thornton37814 | Jan 4, 2019 |
Armand Gamache, who was the Commander of the Surete Police Academy last we saw, is now the Chief Superintendent of the Surete police of Quebec. The book opens with him giving testimony at a trial and goes back and forth in time to tell the stories of a murder of a young woman and how the Surete plan on battling the drug problem in Quebec.

One day a cobrador del frac, a person dressed all in black, a black robe with a hood and in a black mask appears at the Three Pines Halloween party and then goes and stands outside on the square facing the shops. It looks like Death personified. But a cobrador del frac in modern times hunts down people who owe a debt and shames them into paying it. But the cobrador is older than that. There is a moral one that shames those have committed a moral debt into making it right and this cobrador seems to be this of this kind. He has spooked the entire town and they are looking to Gamache to do something about it. He talks to him and tries to convince him to move on but to no avail.

Four friends are staying there that weekend as they do every year. Katie, Lea, Mateo, and Patrick. Mateo is a journalist who told Gamache about the cobrador as he did an article about them. Lea is a politician and is married to Mateo and tried to get legislation passed for a drug bill named in honor of a friend of theirs who walked off of a top of a building while high. They blame the drug dealer who they were never able to find. Katie had been dating him but just broke up with him to begin dating Patrick. Katie and Patrick own a successful architect firm.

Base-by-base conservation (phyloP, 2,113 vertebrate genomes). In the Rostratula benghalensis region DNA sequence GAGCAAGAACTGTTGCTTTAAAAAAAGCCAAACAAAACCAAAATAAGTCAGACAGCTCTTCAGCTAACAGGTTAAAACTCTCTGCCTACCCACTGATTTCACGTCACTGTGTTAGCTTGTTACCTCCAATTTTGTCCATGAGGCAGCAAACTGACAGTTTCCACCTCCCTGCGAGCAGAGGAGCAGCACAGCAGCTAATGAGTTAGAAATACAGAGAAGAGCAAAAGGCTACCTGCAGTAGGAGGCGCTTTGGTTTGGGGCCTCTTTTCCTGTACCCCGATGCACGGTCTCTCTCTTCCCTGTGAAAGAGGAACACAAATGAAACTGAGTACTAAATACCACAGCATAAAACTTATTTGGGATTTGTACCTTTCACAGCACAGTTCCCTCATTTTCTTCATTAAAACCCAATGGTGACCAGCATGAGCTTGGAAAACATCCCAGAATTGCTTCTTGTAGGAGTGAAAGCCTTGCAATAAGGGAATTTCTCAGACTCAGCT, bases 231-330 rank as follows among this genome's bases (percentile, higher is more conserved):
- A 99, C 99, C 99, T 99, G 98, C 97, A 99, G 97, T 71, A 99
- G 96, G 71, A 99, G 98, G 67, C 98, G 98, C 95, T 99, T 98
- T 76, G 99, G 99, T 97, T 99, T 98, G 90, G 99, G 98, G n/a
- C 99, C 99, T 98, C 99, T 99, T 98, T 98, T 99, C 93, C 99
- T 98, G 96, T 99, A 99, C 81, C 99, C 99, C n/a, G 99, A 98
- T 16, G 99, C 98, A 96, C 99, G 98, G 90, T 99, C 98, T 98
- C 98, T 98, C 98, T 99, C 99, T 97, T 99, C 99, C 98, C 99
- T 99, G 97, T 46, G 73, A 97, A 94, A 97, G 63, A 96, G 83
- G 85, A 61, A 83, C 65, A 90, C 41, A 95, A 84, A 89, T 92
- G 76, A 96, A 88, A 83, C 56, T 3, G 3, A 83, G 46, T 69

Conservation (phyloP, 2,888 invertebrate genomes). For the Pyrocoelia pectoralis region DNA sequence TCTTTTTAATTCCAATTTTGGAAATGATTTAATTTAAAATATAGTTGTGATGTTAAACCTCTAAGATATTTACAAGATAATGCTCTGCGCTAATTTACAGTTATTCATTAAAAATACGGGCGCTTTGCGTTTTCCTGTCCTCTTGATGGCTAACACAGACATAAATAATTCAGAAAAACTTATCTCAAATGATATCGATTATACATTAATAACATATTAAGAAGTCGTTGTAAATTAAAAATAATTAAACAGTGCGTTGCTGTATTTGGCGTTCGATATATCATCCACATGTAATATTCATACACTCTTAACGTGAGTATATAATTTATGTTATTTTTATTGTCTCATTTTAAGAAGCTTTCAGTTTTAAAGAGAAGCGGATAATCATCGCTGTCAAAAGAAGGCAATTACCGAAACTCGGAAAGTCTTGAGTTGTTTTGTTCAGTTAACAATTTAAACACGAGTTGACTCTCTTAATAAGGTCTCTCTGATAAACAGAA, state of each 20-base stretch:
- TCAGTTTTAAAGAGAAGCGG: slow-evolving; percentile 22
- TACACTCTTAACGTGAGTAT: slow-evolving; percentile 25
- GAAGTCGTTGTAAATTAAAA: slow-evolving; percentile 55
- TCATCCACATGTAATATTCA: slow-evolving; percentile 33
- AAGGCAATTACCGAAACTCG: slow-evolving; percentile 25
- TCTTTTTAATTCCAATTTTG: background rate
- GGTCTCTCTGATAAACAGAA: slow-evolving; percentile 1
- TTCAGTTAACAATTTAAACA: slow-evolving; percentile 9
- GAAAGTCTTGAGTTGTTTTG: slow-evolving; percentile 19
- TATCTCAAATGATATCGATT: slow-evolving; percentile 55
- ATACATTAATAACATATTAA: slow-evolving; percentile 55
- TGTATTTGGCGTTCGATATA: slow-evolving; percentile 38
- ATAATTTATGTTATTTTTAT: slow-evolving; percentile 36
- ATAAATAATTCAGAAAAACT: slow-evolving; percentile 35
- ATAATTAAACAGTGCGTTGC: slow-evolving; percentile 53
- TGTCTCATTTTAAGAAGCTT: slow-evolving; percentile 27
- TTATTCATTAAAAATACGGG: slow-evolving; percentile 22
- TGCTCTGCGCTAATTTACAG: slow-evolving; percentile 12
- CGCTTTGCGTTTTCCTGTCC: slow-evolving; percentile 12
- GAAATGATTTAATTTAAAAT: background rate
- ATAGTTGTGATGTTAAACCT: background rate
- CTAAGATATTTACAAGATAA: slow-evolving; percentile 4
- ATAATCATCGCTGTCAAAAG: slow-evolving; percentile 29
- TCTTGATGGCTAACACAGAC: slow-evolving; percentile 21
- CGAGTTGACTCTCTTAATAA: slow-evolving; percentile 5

But they're not the only ones who know what the cobrador is. Jaqueline who works at the bakery and Anton the busboy and sometimes cook at the bistro both know what it is. Both of them used to work at the same house together. She was the nanny and he was the chef for a shady character named Antonio Ruiz who has gone back to Spain and has faced charges there that didn't stick but has also faced his own cobrador there.

Katie Evans is the victim which leads you to wonder was the cobrador there for her? What did she do in her past that was so horrible that she deserved to die over? Or was it something else? She was found with the cobrador's costume on when she died. Was someone trying to say something with that? And what happened to the cobrador?

Also, Gamache is trying to fight the war on drugs, which he knows is lost, but he believes he can strike a devasting blow but it means acting incompetent for the better part of a year and lulling the criminal world into believing that the Surete are idiots and that they can do whatever they want before the Surete finds a way to strike back in one fell swoop. It comes at a heavy cost, though and not just that they and those involved in the scheme may lose their jobs, but that some may lose their lives.

This novel won the 2017 Agatha for Best Mystery and was a finalist for the 2018 Anthony best series/novel, as well as a finalist for the 2018 Lefist and McCavity. It really keeps you guessing. You don't even know who is on trial at the beginning of the novel and don't figure it out until the very end. Penny uses some very good sleight of hand to keep you from figuring out this book. I figured out pieces but never the whole picture. It also takes a cold hard look at the drug problem, especially the pharmaceuticals and the damage they do and how hard it is to prosecute them when drug dealers change the formula by a few degrees making it a different drug altogether and one that isn't illegal and trying to keep up with the latest designer drugs. Quebec is on the border of the U.S. and with it harder to get drugs across the Mexico border, some see it as easier to get them across the Canadian border. This is an excellent book and one really worth reading. I give it five out of five stars.